In her post Due Diligence at the Dog Park , Marisa Landau suggests 10 tips to ensure a fun, safe trip to the dog park. She covers about every base there is with dog park etiquette in this well written opinion article. I agree with most of her tips wholeheartedly. They are great general rules that all dog park users should follow (Disclaimer: These are transcribed directly from her article – I did not write these myself). For instance:
- Supervise your dog at all times. Just because your dog gets along with everyone doesn’t mean it is a good idea to totally lose sight of him. You are responsible for your dog’s actions and you never know what other dogs will do, particularly when there are multiple dogs present. When dogs get together in a group they tend to develop a pack mentality, which can be dangerous if they gang up on other dogs. If you see your dog “ganging up” on another dog, pull him aside and have him take a break to settle down a bit.
- Prevent altercations before they occur. Although nobody likes to be the owner of a “trouble-maker,” you need to be responsible and consider the safety of the other dogs and people in the park. Like people, some dogs just don’t mesh and that is okay. If your dog is constantly clashing with another dog it may be time to leave and come back another time. Signs that another dog has “had enough” are flattened ears, tail between the legs, or constantly rolling onto his back.
- Respect the comfort zones of other people and their dogs. There is a fine line between rough-housing and fighting, and some people either don’t know how to tell the two apart or simply don’t want their dog playing rough. If a person is not comfortable with their dog rough-housing with yours, that is their prerogative. Although you might know your dog is just playing when he pins another dog on the ground, other owners may not be comfortable with it and they are entitled to limit the type of interactions their dog has.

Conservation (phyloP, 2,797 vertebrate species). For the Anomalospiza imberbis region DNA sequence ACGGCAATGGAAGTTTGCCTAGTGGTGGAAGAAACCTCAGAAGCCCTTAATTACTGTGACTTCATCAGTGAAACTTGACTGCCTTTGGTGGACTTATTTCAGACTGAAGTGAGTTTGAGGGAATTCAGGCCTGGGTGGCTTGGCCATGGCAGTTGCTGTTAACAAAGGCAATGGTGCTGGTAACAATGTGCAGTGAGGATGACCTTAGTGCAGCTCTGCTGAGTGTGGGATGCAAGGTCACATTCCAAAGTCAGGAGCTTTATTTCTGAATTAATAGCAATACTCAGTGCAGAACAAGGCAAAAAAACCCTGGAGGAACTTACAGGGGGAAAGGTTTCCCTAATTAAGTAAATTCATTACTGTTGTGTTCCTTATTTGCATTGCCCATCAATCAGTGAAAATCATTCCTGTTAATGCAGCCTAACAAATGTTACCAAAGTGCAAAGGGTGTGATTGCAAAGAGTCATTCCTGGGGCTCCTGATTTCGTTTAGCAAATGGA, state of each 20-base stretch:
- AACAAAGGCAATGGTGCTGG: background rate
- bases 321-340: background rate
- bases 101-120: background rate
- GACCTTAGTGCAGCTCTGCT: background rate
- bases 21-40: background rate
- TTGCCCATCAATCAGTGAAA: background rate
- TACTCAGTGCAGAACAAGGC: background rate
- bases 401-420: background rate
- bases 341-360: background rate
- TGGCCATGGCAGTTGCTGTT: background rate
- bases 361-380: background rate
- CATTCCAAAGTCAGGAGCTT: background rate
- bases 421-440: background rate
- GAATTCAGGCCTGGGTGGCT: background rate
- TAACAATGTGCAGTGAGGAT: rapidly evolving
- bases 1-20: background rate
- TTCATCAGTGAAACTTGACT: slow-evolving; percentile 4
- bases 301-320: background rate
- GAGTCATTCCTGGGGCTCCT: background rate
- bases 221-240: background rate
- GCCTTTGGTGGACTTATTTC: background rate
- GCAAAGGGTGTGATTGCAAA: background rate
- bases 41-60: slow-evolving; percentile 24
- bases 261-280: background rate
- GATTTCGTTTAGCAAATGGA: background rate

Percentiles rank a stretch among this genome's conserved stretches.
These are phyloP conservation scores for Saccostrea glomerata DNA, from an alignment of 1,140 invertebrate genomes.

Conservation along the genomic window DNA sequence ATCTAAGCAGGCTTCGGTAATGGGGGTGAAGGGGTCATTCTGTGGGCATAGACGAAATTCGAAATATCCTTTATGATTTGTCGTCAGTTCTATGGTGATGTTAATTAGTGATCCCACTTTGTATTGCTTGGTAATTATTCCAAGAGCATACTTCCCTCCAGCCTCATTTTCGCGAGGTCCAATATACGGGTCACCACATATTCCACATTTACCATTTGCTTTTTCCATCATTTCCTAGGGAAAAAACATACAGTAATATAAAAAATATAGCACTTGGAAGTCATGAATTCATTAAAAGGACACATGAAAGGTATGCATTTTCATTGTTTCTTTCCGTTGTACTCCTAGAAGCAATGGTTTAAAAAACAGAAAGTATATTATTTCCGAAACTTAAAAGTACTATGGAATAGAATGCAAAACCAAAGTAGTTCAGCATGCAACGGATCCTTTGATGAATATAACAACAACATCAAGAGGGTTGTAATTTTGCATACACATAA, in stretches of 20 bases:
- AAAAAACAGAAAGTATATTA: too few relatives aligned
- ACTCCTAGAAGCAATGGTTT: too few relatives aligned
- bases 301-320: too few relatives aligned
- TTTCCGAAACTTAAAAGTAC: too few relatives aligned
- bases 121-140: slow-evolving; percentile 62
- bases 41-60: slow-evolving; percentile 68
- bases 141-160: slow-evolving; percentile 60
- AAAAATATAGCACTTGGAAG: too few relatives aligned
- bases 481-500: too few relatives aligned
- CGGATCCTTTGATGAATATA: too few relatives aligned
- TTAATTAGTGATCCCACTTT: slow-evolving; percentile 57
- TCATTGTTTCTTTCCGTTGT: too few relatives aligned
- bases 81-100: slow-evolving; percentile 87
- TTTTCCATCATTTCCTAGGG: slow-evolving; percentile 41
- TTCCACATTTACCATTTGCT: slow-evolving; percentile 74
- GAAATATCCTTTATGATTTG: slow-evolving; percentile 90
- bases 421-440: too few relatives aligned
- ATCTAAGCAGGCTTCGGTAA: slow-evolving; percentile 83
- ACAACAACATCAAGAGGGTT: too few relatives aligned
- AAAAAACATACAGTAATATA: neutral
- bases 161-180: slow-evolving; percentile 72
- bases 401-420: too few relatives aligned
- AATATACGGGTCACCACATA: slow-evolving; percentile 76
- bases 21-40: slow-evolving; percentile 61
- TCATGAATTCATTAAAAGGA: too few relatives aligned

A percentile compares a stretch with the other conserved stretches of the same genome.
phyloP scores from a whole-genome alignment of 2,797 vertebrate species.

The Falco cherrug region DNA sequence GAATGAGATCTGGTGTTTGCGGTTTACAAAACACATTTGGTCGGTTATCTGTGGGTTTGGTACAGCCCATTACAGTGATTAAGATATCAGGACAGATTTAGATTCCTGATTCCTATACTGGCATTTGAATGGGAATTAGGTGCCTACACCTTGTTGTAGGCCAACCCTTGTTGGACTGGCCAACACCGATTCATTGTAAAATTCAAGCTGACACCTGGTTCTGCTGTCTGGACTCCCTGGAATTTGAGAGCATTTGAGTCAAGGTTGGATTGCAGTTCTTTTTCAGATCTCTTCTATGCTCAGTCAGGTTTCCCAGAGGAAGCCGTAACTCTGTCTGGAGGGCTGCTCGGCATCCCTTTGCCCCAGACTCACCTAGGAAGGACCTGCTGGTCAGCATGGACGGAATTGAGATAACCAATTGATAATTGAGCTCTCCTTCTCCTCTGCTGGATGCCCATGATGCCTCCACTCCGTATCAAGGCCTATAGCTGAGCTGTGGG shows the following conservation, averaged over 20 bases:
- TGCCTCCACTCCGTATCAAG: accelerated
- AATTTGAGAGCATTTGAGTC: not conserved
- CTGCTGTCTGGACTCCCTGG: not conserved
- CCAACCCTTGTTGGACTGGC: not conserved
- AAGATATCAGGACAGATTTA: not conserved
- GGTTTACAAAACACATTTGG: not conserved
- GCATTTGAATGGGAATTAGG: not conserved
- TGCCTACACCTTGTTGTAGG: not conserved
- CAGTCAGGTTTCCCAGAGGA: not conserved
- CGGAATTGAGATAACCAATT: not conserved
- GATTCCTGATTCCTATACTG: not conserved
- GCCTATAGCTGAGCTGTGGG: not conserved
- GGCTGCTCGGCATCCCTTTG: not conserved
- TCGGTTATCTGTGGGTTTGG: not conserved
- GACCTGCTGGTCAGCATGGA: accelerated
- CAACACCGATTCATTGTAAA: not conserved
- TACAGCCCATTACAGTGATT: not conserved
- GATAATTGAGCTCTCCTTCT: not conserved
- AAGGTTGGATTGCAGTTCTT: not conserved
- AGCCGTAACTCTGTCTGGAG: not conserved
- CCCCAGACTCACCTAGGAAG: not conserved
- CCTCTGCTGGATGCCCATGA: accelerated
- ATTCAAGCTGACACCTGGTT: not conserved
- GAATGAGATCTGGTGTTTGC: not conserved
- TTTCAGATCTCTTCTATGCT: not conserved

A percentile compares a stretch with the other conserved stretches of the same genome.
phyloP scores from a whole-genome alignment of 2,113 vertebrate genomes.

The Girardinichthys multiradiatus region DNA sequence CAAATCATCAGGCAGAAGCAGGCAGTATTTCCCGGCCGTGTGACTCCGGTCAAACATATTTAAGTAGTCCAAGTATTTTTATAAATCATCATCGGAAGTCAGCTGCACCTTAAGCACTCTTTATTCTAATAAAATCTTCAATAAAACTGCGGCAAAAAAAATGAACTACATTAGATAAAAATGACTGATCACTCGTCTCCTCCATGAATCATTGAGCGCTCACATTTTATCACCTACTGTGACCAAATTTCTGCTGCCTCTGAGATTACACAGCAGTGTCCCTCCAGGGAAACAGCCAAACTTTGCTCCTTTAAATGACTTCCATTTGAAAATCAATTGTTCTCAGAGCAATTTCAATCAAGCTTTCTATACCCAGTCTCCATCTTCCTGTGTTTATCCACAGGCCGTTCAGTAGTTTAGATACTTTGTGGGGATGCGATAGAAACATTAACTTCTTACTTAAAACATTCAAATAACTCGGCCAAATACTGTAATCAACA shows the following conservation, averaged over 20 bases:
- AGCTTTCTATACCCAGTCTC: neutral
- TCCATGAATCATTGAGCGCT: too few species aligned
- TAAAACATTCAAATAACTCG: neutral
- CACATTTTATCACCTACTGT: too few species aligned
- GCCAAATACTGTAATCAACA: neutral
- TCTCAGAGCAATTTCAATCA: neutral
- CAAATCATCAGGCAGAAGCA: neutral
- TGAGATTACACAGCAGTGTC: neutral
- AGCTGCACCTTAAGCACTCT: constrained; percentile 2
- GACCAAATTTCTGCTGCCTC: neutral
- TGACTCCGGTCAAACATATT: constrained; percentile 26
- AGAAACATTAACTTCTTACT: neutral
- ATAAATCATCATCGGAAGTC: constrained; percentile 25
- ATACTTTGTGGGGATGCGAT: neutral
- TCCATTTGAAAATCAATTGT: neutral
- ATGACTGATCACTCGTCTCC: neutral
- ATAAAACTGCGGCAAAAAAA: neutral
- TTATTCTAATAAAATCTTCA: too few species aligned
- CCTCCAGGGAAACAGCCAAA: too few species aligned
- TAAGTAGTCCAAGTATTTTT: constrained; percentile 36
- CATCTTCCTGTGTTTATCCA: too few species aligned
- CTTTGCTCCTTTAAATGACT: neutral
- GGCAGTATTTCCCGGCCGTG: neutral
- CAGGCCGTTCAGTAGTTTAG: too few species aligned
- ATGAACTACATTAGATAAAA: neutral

- Don’t wear your Sunday best to the dog park. I can’t tell you how many people wear white pants and high heels to the park, only to scowl and roll their eyes when they leave with muddy paw prints. It’s a dog park people — dogs jump and roll in the mud so dress accordingly!
- Look out for your fellow dog park attendees. The dog park can be a great way to meet people and creates a very communal environment. Dog owners tend to watch out for each other to reinforce a safe and fun atmosphere. Do you see someone’s dog squatting in the corner while they aren’t looking? Politely let them know and they will most likely thank you for keeping an eye out. Nobody wants to have the reputation of not picking up after their dog. Which brings me to my next point…
- Always pick up after your dog! Don’t pretend you are looking at your phone or petting another dog so that you “don’t see” your dog going to the bathroom. There is a good chance that someone else did see it and you better believe someone will eventually confront you about it! Nobody wants to be known as “that owner” who doesn’t pick up after their dog.
- Be careful not to let any dogs loose when you enter and exit the dog park. Many dogs come to the dog park because they cannot be off-leash in an unfenced area and some of these dogs also happen to be escape artists. Don’t walk in and leave the gate wide open — come in and close the gate quickly. If there are other dogs and people waiting to enter or exit the park, wait for them to pass before you go through the gate.
However, I didn’t agree with ALL of her etiquette rules. Here are two rules I always break and why.